Building a Safer Tomorrow: EHS Congress Brings Experts Together
The 2023 EHS Congress will take place in Berlin on May 24-25.
Health and safety is an increasingly important aspect of our lives, especially in an era marked by pandemics and global uncertainty. In June, the International Labour Organization adopted a safe and healthy work environment as a fundamental principle and right. This means that health and safety directors across the world have an even greater responsibility to ensure a safe and healthy work environment for their employees.
The Current State of Safety
The COVID-19 pandemic has brought increased awareness of the value of occupational safety and health (OSH) professionals. It is crucial that we use this hard-won credibility to support and influence all those who can help create safer and healthier workplaces.
Despite our collective best efforts, a report from the UK Health and Safety Executive revealed an increase in the number of work-related injuries and illnesses in recent years. New research has also found that one in four employees in the UK has experienced suicidal thoughts while at work, highlighting the need for a more empathetic and values-driven approach to leadership.
In order to address these issues, OSH professionals must be proactive and incorporate the lessons learned from the pandemic into crisis and continuity plans. With the events in Ukraine and a rise in the cost of living, it is essential that these plans are robust and effective in mitigating any potential disruptions.
One area of particular concern is employee mental health. The World Health Organization has issued guidelines on mental health at work that provide evidence-based recommendations to promote mental health and manage issues like anxiety, depression, and burnout. IOSH's Catch the Wave initiative will have an even greater impact in fostering the right environment, values, and culture for developing and retaining people as the foundation of productivity and profitability.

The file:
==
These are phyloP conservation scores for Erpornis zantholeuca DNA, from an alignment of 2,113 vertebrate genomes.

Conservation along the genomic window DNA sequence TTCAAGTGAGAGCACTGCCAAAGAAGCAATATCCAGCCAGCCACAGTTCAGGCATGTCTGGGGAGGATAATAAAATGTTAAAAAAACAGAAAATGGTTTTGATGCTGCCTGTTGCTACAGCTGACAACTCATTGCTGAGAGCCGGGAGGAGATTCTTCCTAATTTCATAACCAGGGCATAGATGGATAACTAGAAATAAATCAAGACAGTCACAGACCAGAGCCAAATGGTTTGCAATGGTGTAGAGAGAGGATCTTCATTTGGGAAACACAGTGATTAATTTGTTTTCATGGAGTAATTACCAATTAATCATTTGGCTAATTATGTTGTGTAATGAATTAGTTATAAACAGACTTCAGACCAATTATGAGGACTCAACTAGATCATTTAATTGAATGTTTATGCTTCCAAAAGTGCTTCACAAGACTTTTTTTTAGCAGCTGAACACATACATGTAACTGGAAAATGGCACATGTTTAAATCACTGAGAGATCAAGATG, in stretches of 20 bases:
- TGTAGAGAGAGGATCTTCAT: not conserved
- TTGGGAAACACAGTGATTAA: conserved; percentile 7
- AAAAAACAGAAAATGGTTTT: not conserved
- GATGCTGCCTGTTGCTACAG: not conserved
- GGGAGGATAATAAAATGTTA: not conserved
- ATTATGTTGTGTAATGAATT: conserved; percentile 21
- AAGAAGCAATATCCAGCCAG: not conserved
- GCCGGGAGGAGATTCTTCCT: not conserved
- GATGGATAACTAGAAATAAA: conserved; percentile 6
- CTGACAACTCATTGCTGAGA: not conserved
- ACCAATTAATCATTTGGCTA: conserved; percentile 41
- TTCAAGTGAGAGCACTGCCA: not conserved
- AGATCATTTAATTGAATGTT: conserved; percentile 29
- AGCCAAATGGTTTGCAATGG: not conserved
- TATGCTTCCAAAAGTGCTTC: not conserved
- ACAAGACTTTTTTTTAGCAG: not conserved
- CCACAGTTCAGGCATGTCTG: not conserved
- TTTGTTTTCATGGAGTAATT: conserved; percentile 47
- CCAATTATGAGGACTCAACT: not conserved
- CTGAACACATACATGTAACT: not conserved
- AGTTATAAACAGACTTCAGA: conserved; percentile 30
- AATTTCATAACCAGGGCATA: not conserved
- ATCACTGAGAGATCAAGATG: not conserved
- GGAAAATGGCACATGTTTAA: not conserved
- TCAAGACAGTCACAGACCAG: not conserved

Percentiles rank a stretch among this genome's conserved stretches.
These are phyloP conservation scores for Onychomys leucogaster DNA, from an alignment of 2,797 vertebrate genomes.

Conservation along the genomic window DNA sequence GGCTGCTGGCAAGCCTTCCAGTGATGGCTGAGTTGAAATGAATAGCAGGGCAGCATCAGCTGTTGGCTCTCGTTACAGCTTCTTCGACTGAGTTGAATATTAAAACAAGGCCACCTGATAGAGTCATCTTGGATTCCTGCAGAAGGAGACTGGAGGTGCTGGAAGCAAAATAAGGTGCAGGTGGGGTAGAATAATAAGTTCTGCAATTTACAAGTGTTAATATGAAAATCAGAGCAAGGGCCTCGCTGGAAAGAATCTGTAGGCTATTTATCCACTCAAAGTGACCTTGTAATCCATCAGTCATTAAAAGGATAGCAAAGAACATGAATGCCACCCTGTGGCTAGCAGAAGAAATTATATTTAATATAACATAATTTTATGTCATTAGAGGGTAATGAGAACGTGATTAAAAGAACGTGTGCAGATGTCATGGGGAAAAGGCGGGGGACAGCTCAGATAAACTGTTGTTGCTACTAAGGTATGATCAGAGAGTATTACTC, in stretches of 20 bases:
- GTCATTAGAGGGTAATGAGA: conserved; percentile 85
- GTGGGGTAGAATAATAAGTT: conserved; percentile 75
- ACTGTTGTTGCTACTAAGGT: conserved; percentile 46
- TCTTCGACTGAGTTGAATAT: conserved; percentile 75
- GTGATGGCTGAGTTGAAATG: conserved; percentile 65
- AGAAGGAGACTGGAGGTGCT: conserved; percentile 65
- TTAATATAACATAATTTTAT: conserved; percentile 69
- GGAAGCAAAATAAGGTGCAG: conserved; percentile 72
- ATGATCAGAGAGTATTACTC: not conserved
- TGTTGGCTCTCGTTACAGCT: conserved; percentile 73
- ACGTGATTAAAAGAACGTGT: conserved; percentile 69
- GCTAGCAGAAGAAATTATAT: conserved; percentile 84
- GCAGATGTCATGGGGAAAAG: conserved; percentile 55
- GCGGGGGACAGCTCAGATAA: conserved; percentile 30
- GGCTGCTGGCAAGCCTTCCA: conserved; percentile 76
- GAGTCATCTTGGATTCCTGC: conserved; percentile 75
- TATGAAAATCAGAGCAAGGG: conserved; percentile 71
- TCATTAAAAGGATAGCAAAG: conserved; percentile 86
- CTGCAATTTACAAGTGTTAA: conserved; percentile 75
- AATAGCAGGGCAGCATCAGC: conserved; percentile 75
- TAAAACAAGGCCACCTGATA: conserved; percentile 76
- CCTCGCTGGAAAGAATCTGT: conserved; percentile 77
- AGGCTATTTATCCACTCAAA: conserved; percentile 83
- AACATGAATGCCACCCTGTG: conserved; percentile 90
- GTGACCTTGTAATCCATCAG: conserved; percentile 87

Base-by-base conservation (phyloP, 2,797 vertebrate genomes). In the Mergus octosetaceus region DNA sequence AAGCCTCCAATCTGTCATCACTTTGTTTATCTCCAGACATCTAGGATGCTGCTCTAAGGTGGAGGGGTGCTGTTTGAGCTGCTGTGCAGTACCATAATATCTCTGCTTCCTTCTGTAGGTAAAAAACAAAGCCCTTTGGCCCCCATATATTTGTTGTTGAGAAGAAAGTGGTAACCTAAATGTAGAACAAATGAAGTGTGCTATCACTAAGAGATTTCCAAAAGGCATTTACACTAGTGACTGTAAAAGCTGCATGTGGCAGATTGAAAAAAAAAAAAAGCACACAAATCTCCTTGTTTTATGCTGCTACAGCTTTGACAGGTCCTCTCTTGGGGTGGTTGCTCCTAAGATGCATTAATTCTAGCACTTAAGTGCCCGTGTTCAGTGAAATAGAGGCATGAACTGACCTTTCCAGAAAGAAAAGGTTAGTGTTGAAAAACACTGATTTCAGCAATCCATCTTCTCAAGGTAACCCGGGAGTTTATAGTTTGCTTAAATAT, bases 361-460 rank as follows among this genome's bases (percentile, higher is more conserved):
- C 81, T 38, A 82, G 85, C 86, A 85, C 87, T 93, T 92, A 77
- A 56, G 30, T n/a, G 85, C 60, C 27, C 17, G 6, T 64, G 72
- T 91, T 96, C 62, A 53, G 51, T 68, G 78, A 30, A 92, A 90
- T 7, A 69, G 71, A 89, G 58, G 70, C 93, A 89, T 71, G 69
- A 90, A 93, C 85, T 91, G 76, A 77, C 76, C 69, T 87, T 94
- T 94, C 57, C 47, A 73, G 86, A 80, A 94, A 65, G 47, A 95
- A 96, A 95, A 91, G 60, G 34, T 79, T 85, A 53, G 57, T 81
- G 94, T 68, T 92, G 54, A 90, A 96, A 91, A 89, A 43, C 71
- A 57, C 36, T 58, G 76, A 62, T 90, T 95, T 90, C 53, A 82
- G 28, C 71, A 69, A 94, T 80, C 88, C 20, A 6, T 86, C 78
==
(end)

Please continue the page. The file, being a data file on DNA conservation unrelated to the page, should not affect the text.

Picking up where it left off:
Despite impressive advancements in technology, from autonomous manufacturing to state-of-the-art safety systems, we still see fatalities that could have been easily prevented. This is partly due to a lack of investment in safer technology and a focus on employee competency. Thankfully, we are also seeing a slow adoption of "lean manufacturing" to minimize waste, maximize productivity, and further improve the safety of workers.
Although the pandemic has brought several safety issues into focus, Jordyn Aitken (Asia-Pacific health, safety, and environment manager at Alltech) believes the issues facing the safety profession will persist even after the end of the pandemic. Business continuity will remain a focus, with industry investing and preparing for future pandemics. Additionally, there will be a continued focus on mental health, with the World Health Organization and International Labour Organization calling for action to address declining mental health in the working population.
Preparing for the Future of Safety
These changes to the safety profession is one of the driving forces behind the EHS Congress, the event that's here to make your job a little easier. This year's event is dedicated to providing Health and Safety Directors with the latest tools, techniques, and best practices to create a safer and more productive work environment for employees.
The conference, taking place on May 24-25 in beautiful Berlin, will feature world-class speakers, interactive breakout workshops, and smart-app powered one-on-one meetings.
As we gather in Berlin this year, let us use this opportunity to share ideas and approaches to further our common goal: creating a safer and healthier world of work. Join us and take part in creating a brighter future.
Written by Aron Tozser